Normal Topic Nevada Peace Officers May Refuse Polygraph (Read 3242 times)
Paste Member Name in Quick Reply Box George W. Maschke
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Nevada Peace Officers May Refuse Polygraph
Jun 13th, 2001 at 6:02pm
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Nevada Assembly Bill 282, which gives peace officers the right to refuse to submit to a lie detector "test" (and prohibits retaliation against those who refuse), passed overwhelmingly in both houses of the Nevada legislature and was approved by the governor on 5 June 2001. The bill also prohibits law enforcement agencies from forcing those who file complaints to submit to a lie detector "test" before investigating the allegations. A legislative history of AB 282 is posted on-line here:

http://www.leg.state.nv.us/71st/Reports/history.cfm?ID=3986

and the amended text of the bill is available here:

http://www.leg.state.nv.us/71st/bills/Amendments/A_AB282_467.html
« Last Edit: Jun 14th, 2001 at 12:39am by George W. Maschke »  

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Re: Nevada Peace Officers May Refuse Polygraph
Reply #1 - Jun 14th, 2001 at 12:22am
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Sounds like great efforts, but to be honest, wouldn't the police department be biased towards the individuals that refused to submit versus the ones that complied?  I mean if a police department asks a police officer to submit to one and they don't, I can see the PD looking at that as a sign of defiance towards orders and not disqualify him/her but give him the "better qualified applicant" letter on promotions. In essence it's like "pick your poison".  Just some thoughts. Undecided
  

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Re: Nevada Peace Officers May Refuse Polygraph
Reply #2 - Jun 14th, 2001 at 3:16am
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We need this to happen in California also.

Nate, I see your point in that they possibly could be biased. However, if state grants and monies are at stake and enough compliance issues are raised, this would be troublesome to the PD's.

Another thought would be that they can make those who refuse "pay" by giving them rotten shifts, refusing vacations, etc. This would be difficult to disprove.

Fred F.  Wink
  
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Paste Member Name in Quick Reply Box G Scalabr
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Re: Nevada Peace Officers May Refuse Polygraph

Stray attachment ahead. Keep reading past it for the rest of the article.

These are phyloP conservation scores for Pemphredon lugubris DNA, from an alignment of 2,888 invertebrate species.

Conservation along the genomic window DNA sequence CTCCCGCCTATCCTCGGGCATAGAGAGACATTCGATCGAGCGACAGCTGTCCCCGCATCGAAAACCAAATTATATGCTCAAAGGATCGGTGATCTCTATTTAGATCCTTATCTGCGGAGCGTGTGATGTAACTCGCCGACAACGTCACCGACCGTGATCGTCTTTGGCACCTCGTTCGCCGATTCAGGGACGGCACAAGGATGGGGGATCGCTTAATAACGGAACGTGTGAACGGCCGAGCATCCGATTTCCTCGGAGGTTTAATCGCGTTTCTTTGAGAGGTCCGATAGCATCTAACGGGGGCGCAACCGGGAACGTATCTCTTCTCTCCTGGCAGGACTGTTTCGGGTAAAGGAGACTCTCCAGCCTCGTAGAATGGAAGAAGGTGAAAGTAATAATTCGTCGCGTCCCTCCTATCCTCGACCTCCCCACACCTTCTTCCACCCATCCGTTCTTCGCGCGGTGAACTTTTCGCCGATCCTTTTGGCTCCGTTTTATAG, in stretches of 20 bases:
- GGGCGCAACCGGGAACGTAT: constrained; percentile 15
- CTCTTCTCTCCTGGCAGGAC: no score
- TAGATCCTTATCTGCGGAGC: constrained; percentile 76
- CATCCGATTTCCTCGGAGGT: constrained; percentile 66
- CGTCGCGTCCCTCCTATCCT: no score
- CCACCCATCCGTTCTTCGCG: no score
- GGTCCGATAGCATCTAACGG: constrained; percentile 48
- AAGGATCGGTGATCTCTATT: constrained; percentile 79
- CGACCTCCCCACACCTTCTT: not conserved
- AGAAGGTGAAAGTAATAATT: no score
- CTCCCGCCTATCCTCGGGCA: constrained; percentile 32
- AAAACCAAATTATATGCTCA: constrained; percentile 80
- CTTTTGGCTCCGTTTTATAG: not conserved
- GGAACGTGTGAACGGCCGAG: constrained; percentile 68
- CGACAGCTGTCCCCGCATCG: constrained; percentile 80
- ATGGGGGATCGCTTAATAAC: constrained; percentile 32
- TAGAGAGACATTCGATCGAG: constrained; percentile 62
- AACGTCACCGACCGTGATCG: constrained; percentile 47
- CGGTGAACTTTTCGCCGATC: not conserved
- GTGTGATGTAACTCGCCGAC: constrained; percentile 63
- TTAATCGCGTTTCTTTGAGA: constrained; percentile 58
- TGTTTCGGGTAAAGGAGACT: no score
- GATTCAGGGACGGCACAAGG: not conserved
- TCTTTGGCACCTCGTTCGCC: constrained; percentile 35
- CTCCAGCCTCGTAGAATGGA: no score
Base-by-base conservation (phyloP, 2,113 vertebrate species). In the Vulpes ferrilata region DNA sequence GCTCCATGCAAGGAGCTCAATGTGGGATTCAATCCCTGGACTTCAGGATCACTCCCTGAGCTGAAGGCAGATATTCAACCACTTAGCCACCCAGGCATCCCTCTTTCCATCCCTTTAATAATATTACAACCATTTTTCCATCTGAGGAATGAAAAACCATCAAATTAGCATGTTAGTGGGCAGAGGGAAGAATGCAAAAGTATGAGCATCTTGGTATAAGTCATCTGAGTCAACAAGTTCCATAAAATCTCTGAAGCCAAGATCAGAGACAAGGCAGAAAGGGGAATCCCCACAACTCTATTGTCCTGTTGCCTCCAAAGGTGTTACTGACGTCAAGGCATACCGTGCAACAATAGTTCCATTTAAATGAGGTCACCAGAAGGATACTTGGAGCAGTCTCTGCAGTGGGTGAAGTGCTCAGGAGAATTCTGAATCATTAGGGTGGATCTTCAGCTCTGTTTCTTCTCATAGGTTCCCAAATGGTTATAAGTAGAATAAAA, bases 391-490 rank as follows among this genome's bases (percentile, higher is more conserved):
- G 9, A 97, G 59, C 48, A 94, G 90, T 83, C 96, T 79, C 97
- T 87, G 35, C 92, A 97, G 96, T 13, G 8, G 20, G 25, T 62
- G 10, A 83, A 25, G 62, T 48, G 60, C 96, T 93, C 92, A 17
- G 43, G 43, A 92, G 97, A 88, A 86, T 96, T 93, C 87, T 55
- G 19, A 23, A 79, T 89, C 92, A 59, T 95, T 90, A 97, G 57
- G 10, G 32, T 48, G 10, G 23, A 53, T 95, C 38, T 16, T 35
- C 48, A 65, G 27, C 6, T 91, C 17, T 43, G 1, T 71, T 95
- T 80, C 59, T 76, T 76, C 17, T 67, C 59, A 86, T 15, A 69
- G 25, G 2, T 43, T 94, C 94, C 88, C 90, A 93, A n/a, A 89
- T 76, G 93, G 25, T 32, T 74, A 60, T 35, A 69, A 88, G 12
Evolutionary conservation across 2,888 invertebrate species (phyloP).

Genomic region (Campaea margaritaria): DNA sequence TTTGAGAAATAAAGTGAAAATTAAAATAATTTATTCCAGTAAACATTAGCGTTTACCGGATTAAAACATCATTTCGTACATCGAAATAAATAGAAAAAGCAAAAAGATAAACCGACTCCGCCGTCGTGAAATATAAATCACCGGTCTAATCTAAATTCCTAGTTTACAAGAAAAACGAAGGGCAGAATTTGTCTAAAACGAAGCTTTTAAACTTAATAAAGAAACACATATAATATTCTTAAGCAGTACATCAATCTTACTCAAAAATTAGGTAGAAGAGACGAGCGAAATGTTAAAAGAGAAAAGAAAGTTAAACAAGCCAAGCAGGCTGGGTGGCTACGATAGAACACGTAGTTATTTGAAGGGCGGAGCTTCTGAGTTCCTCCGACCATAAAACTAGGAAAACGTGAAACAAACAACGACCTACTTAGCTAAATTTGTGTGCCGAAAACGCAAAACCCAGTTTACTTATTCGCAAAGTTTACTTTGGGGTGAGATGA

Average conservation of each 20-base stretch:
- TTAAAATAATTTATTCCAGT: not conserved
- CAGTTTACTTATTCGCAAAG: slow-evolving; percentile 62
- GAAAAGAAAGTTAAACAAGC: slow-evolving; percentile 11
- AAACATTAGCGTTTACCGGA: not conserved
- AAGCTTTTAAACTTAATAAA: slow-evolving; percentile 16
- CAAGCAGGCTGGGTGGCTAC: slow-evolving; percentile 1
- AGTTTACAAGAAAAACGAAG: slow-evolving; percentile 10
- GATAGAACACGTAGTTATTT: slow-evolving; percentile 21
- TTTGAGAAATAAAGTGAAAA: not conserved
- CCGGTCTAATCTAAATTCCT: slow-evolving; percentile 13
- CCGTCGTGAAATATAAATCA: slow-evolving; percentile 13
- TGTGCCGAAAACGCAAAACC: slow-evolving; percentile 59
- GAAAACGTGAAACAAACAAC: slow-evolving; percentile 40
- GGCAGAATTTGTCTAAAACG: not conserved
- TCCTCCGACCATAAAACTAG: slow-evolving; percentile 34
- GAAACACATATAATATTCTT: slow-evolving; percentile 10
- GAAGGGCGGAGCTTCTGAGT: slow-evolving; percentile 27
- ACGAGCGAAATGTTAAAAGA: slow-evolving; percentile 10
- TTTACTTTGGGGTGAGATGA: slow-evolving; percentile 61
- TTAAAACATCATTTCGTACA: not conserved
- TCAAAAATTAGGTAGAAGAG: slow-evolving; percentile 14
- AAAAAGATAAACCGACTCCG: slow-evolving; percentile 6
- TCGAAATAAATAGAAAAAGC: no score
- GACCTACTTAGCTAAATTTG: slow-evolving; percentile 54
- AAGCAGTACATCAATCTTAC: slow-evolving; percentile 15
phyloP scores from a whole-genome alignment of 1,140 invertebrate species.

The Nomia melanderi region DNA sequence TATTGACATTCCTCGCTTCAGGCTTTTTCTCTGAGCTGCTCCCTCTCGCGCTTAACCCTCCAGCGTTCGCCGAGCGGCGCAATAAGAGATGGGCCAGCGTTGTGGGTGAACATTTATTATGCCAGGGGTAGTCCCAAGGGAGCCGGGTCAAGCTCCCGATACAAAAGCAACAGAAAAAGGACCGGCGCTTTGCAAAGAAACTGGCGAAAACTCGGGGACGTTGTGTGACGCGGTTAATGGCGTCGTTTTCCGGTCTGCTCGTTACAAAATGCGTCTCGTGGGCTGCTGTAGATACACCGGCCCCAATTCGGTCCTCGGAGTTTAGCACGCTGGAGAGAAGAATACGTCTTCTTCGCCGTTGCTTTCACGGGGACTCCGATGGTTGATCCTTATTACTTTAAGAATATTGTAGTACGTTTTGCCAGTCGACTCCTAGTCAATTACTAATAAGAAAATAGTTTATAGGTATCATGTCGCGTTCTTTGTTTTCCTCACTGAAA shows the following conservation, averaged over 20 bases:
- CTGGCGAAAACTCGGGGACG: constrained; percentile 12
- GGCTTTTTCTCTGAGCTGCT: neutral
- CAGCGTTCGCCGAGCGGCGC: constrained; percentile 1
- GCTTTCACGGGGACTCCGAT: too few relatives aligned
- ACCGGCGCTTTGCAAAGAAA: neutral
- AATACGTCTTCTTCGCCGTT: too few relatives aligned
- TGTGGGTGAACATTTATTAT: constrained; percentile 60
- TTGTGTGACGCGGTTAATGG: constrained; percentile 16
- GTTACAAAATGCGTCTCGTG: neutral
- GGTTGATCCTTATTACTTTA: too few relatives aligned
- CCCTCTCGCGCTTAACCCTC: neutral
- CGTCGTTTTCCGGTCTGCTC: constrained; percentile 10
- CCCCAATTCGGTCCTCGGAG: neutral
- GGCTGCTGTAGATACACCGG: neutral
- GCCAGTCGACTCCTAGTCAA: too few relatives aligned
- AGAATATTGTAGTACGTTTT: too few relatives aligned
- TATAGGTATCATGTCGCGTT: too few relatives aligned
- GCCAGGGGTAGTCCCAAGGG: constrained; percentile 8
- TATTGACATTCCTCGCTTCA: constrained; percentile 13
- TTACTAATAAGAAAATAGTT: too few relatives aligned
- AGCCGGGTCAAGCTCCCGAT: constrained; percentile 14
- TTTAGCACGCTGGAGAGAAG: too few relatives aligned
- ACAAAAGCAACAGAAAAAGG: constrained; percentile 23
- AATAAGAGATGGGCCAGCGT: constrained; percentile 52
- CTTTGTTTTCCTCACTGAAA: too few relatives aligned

Reply #3 - Jun 14th, 2001 at 5:03am
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Regrettably, this legislation does not offer job applicants the same protection as those already hired.

In California, we should insist that anti-polygraph legislation
1) Cover applicants as well as those already hired.
2) Deal with all employees, not just police officers.
3) Prevent an employer from even requesting that an employee or applicant submit to a "lie-detector" test.
5) Address the situations of those who have already been wronged by "lie-detection."  This would mean re-instating the applications of those who were wrongly dismissed because of this tea leaf reading and possibly preventing agencies from sharing the fact that an applicant has failed a polygraph with other agencies.
  
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Paste Member Name in Quick Reply Box George W. Maschke
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Re: Nevada Peace Officers May Refuse Polygraph
Reply #4 - Jun 14th, 2001 at 11:25am
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Quote:
We need this to happen in California also.

Fred,

Public safety officers in California have protections similar to those enacted in Nevada under Section 3307 of the California Government Code:
Quote:
3307.  (a) No public safety officer shall be compelled to submit to a lie detector test against his or her will.  No disciplinary action or other recrimination shall be taken against a public safety officer refusing to submit to a lie detector test, nor shall any comment be entered anywhere in the investigator's notes or anywhere else that the public safety officer refused to take, or did not take, a lie detector test, nor shall any testimony or evidence be admissible at a subsequent hearing, trial, or proceeding, judicial or administrative, to the effect that the public safety officer refused to take, or was subjected to, a lie detector test.
  (b) For the purpose of this section, "lie detector" means a polygraph, deceptograph, voice stress analyzer, psychological stress evaluator, or any other similar device, whether mechanical or electrical, that is used, or the results of which are used, for the purpose of rendering a diagnostic opinion regarding the honesty or dishonesty of an individual.


I agree with all the points Gino makes about additional protections that are needed. The protection against even being asked to submit to a lie detector "test" is an important one, because even if no written notes of an employee's refusal to submit are made, mental notes most certainly will be, and the kinds of hard-to-prove retaliation that Nate and Fred mentioned may follow.
  

George W. Maschke
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Nevada Peace Officers May Refuse Polygraph

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